'Uncut Gems' Is a Wild Crime Thriller That Just Might Win Adam Sandler His First Oscar
In the Safdie brothers' wild new movie Uncut Gems, you meet Howard Ratner's (Adam Sandler) asshole first. Seriously -- the first image that Josh and Benny Safdie give us of Howard is his insides during a colonoscopy. As he lies on his back, his rectum exposed to doctors, it's the calmest the boisterous diamond district dealer will ever be during this thrill ride, a scumbag masterpiece about jewels, basketball betting, and a frenetic moron of a man who gets into a fight with The Weeknd.
It's also an interesting spin on the Adam Sandler "serious performance." The Sandman, who celebrated his 53rd birthday during the film's premiere at the Toronto International Film Festival, has a varied filmography, to say the least. When he's good, he's very good; when he's bad... well, the less said about Jack and Jill the better. The gems, pun intended, of his filmography are frequently tender portraits of sadsacks, even if those men are prone to the occasional loud outburst. We most recently saw him exercise this in Noah Baumbach's The Meyerowitz Stories, where he plays a dad who bonds with his daughter over melancholy songs they co-write. When Sandler does win praise, it's often because he's countering his goofy-ass past, filled with movies like Happy Gilmore and The Wedding Singer and his five-year stint on SNL.
But Uncut Gems is a rebuke to all of that. It's Sandler going big, huge even -- and it just might be the peak of his career. There is nothing subtle about Howard, who speaks in a coarse New York accent at a persistently high pitch and wears an abundant amount of gold. Sandler's mania is a perfect match for the Safdies, who have made an adrenaline rush of a movie that's gloriously ridiculous and anxiety-inducing in equal measure.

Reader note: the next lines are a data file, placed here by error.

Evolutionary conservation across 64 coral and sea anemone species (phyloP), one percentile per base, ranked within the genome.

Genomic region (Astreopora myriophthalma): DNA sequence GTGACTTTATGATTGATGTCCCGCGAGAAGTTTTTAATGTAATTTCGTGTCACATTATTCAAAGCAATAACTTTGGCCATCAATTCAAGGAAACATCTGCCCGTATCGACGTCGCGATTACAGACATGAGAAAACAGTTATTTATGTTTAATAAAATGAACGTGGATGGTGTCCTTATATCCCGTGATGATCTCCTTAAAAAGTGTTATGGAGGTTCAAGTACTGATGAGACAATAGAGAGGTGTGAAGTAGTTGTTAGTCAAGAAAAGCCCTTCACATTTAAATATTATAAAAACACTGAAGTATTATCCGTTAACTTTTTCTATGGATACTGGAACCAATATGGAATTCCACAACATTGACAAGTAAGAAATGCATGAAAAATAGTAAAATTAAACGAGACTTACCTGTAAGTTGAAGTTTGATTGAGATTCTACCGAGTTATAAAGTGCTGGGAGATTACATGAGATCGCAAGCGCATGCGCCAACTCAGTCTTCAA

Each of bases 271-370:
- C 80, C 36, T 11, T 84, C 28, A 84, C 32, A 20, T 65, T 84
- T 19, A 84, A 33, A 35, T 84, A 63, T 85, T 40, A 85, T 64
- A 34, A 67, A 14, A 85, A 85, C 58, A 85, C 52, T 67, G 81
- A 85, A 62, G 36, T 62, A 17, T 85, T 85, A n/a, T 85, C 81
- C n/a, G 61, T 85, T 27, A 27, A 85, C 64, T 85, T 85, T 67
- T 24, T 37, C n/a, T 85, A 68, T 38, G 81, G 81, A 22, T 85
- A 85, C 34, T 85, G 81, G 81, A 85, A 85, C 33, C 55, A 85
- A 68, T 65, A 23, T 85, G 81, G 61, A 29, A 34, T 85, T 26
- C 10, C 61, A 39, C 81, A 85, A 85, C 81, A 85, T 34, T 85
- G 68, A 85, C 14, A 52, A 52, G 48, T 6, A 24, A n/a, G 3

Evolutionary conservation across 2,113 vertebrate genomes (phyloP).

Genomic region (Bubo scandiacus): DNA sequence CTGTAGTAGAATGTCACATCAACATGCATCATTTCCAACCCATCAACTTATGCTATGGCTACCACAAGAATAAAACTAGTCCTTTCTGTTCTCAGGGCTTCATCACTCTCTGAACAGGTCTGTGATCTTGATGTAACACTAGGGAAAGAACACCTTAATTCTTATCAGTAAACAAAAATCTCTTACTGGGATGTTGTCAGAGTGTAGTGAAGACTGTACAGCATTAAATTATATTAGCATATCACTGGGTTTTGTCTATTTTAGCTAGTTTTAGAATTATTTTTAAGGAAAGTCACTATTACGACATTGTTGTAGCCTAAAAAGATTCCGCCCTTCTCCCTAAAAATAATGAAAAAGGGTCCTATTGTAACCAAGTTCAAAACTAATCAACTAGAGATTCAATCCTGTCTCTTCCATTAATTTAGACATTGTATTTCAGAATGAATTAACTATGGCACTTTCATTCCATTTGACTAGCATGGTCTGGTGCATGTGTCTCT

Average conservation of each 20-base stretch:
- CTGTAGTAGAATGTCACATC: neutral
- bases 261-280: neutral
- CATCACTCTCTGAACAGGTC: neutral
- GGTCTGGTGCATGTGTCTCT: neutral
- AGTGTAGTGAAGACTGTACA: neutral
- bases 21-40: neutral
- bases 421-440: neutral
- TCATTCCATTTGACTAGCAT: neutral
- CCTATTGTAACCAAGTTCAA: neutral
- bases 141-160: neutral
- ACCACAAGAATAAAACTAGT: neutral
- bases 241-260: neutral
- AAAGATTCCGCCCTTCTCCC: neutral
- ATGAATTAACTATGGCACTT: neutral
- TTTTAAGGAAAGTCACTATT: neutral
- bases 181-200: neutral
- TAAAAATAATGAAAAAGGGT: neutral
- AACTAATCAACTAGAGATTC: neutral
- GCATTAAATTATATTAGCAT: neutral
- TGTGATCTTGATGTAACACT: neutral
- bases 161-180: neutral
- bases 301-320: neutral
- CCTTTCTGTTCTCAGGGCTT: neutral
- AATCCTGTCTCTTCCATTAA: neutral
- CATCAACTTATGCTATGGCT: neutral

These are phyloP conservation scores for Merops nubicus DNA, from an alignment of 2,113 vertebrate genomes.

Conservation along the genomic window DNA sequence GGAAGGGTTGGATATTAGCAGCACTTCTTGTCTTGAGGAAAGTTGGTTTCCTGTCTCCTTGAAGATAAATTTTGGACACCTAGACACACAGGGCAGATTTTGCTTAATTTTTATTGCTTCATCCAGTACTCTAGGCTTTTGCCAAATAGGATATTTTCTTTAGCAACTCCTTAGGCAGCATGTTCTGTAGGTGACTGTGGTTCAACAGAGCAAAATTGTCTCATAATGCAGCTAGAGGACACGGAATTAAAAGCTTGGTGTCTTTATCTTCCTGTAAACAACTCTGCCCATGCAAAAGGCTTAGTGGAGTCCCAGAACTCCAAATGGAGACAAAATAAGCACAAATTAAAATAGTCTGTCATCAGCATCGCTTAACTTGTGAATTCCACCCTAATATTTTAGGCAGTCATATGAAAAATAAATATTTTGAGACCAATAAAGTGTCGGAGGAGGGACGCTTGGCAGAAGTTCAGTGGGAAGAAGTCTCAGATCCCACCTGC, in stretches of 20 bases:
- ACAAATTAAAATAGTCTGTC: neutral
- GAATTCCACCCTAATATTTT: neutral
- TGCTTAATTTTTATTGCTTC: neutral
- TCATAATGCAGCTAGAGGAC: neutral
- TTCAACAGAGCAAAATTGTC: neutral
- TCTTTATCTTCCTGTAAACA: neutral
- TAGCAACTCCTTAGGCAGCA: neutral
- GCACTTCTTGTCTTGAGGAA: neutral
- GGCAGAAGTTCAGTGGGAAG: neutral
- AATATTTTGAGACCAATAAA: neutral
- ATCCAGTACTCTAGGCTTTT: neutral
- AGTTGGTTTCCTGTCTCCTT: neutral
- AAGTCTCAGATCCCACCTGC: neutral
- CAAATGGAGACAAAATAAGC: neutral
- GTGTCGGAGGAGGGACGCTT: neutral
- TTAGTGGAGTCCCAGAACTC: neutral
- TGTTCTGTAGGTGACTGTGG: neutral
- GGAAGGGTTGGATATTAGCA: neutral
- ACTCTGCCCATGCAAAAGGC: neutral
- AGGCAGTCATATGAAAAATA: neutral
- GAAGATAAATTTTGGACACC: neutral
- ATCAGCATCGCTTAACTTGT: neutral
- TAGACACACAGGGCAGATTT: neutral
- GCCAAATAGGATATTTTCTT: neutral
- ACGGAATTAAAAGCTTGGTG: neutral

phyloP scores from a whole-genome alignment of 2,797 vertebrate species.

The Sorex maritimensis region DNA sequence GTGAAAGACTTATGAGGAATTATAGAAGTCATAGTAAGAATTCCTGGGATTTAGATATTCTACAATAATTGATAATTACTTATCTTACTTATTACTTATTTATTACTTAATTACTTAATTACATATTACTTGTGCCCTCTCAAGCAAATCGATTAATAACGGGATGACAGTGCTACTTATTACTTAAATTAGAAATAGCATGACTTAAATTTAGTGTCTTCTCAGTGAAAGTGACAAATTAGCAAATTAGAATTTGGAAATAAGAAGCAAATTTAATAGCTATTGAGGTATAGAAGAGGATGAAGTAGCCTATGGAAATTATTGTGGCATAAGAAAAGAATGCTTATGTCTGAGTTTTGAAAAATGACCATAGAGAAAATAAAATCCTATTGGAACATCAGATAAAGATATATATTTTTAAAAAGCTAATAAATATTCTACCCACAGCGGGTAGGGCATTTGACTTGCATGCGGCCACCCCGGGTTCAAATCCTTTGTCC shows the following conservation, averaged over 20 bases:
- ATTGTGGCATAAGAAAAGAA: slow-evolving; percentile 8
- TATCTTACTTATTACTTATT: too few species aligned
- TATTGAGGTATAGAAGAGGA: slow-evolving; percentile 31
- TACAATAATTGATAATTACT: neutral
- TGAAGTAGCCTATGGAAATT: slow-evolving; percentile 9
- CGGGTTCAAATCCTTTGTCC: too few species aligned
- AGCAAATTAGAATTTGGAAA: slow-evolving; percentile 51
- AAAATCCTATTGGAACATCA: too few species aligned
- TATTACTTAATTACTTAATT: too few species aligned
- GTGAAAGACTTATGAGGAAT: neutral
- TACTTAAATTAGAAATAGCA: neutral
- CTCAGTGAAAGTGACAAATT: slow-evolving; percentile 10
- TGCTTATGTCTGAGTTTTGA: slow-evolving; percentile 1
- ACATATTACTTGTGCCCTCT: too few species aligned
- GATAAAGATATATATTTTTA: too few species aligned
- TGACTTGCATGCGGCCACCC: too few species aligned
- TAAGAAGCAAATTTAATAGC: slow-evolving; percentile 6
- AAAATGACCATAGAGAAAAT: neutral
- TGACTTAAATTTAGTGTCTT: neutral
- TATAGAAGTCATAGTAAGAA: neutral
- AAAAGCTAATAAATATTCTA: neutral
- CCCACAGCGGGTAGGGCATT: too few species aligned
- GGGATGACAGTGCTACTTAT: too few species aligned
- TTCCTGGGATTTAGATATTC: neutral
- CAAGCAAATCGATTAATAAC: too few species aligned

To describe the plot cannot capture the experience of watching the action unfold in 2012 New York. Howard is a man dogged by debts, which makes his life even more difficult when he comes into possession of an entrancing black opal from Ethiopia and shows it to basketball star Kevin Garnett. KG, who plays himself, becomes obsessed with the rock, thinking it will boost his game, and asks Howard to take it for the night. From there everything spirals, getting even more insane when Howard starts betting any cash he can get on KG's games.
Howard is the ultimate schmuck. He's cheating on his wife Dina (Idina Menzel), who correctly thinks he's an idiot, with his employee Julia (Julia Fox), putting the younger woman up in his Manhattan apartment while his family resides in a Long Island mansion. Every decision Howard makes seemingly brings him closer to certain doom one way or another, especially given that he's being pursued by heavies led by a terrifying Keith Williams Richards.
Daniel Lopatin's score mixes electronica and opera in menacing fashion that keeps viewers' blood pressure high, but also contributes to the strange magic the Safdies are working. There's a distinct touch of the supernatural to their vision, transforming Howard's tale into a fable of sorts. In the opening moments, the camera dives into the beauty reflected in the black opal and emerges out of Howard's intestines, the otherworldly colors mixing with the grotesque guts. It's a good symbol for the rest of the movie, which finds euphoria in trashiness.
Part of the pleasure of Uncut Gems is in the Safdies' approach to casting, which is consistently surprising, mixing veterans like Sandler, Menzel, Eric Bogosian, and Judd Hirsch with newcomers like Julia Fox and celebrities doing spins on their lesser-shown personas. Garnett's role is crucial to the plot, while The Weeknd, a.k.a. Abel Tesfaye, has a showy scene, as The Weeknd.
In the end, it all comes back to Howard, who Sandler makes frustrating and captivating in equal measure. He's not lovable, but you also can't not root for the guy. At the TIFF premiere, just before the movie started, someone in the audience screamed: "Oscar for Sandman!" After seeing his performance in Uncut Gems, I don't think that would be such a bad idea.